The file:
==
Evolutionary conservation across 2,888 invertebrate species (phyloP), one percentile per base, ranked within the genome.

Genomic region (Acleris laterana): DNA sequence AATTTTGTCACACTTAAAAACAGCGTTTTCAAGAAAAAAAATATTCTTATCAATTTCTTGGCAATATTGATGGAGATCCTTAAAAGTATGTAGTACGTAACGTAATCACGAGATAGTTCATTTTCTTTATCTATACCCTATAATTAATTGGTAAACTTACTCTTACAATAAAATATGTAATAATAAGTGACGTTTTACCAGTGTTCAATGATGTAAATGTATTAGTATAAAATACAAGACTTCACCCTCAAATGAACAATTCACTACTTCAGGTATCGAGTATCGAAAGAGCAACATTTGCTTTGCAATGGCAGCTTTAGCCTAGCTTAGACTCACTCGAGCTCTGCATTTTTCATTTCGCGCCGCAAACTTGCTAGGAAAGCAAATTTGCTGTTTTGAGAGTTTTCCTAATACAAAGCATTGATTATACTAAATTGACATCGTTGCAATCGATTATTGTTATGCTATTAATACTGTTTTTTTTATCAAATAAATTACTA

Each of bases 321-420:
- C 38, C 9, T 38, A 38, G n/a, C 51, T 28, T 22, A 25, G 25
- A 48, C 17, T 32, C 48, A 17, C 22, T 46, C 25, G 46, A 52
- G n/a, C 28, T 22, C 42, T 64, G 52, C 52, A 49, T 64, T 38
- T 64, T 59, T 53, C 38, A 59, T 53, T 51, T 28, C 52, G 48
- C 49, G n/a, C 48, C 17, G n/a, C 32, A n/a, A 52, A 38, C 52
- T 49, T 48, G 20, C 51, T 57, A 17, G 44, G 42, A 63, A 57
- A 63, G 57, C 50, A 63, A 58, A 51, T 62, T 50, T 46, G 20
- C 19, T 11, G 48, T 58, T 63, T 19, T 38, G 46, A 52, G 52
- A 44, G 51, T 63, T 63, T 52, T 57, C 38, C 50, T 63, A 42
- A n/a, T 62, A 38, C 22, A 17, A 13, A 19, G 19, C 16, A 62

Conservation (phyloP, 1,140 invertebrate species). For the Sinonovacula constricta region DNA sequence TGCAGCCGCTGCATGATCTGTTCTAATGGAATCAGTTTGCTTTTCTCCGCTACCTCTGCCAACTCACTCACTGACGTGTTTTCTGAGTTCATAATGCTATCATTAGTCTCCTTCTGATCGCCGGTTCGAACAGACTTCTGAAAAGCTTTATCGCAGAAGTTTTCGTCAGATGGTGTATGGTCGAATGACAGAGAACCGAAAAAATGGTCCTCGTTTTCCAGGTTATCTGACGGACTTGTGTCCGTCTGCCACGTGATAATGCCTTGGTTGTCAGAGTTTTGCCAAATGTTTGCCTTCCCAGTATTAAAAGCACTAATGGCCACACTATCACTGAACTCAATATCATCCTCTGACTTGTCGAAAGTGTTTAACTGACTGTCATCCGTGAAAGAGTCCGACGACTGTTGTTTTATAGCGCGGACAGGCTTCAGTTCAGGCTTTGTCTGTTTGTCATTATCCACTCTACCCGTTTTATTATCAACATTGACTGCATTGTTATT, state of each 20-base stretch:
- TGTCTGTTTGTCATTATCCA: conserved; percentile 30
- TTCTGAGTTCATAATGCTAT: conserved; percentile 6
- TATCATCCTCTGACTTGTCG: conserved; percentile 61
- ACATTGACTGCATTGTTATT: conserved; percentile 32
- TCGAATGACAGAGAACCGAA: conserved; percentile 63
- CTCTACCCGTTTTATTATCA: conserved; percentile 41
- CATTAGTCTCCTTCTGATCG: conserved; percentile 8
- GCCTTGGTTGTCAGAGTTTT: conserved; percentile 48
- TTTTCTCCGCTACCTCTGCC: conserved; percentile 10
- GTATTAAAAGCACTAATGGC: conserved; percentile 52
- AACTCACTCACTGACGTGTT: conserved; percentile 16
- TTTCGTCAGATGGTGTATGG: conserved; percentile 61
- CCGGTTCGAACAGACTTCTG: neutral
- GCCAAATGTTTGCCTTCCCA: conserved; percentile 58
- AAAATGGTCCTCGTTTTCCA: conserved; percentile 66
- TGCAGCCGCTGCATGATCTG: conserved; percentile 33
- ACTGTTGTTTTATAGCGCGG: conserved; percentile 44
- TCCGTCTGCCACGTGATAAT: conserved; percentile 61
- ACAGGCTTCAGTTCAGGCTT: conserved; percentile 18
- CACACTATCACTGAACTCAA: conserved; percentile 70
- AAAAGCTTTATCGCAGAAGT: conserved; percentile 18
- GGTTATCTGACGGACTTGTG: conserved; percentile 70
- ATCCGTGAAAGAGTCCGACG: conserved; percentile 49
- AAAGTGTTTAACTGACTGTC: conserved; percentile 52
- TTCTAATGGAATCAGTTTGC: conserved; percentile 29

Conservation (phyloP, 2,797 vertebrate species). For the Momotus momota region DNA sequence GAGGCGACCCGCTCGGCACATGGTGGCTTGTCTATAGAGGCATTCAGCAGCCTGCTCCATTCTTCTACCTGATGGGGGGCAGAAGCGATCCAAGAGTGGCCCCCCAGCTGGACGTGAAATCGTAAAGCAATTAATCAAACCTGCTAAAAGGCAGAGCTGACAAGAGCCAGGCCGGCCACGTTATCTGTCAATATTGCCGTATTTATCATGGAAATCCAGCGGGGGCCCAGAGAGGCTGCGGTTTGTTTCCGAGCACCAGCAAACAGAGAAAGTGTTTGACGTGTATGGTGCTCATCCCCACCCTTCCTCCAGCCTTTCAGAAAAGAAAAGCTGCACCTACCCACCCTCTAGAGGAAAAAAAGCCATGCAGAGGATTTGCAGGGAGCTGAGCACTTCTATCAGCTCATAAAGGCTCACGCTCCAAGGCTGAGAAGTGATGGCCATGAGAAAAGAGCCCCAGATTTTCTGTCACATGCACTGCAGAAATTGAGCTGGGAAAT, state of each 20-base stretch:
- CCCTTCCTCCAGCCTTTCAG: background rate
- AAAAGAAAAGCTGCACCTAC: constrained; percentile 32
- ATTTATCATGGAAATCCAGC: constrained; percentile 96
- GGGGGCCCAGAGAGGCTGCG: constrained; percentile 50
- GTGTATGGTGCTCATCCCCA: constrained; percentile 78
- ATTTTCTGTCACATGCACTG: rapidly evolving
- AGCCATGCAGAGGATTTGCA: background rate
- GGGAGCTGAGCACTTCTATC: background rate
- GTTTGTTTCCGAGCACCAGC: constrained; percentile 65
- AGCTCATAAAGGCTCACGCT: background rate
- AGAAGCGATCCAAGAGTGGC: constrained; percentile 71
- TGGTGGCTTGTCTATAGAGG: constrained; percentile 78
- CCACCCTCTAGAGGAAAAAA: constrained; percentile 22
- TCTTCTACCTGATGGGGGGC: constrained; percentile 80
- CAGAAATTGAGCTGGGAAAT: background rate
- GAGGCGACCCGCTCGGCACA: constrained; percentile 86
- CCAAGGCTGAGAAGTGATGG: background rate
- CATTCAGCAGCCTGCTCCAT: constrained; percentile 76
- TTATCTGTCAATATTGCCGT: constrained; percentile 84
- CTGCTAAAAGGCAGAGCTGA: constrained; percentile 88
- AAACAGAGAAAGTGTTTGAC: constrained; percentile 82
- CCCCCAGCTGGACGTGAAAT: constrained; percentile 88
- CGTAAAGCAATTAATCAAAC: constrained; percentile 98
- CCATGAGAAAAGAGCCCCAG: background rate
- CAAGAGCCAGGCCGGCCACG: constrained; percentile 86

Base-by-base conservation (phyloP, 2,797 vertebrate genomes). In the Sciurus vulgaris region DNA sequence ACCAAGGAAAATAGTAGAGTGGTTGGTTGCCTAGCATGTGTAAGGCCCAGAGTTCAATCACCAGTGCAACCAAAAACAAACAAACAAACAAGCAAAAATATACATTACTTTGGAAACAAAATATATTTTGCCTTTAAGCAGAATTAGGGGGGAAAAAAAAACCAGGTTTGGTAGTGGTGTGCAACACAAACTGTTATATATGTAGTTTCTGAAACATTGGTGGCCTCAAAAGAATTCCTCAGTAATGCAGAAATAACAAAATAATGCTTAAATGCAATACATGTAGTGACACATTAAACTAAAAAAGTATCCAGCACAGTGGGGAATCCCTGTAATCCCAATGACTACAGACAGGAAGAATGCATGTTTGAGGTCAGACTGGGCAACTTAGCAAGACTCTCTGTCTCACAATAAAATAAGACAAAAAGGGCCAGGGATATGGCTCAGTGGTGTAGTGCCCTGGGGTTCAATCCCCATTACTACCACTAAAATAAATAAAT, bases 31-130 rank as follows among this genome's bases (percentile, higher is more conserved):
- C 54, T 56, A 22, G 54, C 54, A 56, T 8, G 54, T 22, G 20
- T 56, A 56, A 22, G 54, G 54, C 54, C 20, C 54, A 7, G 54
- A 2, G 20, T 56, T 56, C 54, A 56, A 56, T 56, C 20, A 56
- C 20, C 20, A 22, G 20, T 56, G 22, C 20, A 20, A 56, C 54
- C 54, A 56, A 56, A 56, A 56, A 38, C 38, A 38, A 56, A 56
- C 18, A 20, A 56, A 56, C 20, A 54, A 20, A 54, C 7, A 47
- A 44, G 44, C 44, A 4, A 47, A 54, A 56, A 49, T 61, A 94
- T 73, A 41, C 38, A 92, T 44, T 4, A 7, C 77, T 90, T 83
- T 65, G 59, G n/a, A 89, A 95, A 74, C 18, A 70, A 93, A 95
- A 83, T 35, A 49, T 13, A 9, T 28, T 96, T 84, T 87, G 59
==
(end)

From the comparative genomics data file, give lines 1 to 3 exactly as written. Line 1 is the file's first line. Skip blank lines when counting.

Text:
Evolutionary conservation across 2,888 invertebrate species (phyloP), one percentile per base, ranked within the genome.

Genomic region (Acleris laterana): DNA sequence AATTTTGTCACACTTAAAAACAGCGTTTTCAAGAAAAAAAATATTCTTATCAATTTCTTGGCAATATTGATGGAGATCCTTAAAAGTATGTAGTACGTAACGTAATCACGAGATAGTTCATTTTCTTTATCTATACCCTATAATTAATTGGTAAACTTACTCTTACAATAAAATATGTAATAATAAGTGACGTTTTACCAGTGTTCAATGATGTAAATGTATTAGTATAAAATACAAGACTTCACCCTCAAATGAACAATTCACTACTTCAGGTATCGAGTATCGAAAGAGCAACATTTGCTTTGCAATGGCAGCTTTAGCCTAGCTTAGACTCACTCGAGCTCTGCATTTTTCATTTCGCGCCGCAAACTTGCTAGGAAAGCAAATTTGCTGTTTTGAGAGTTTTCCTAATACAAAGCATTGATTATACTAAATTGACATCGTTGCAATCGATTATTGTTATGCTATTAATACTGTTTTTTTTATCAAATAAATTACTA

Each of bases 321-420: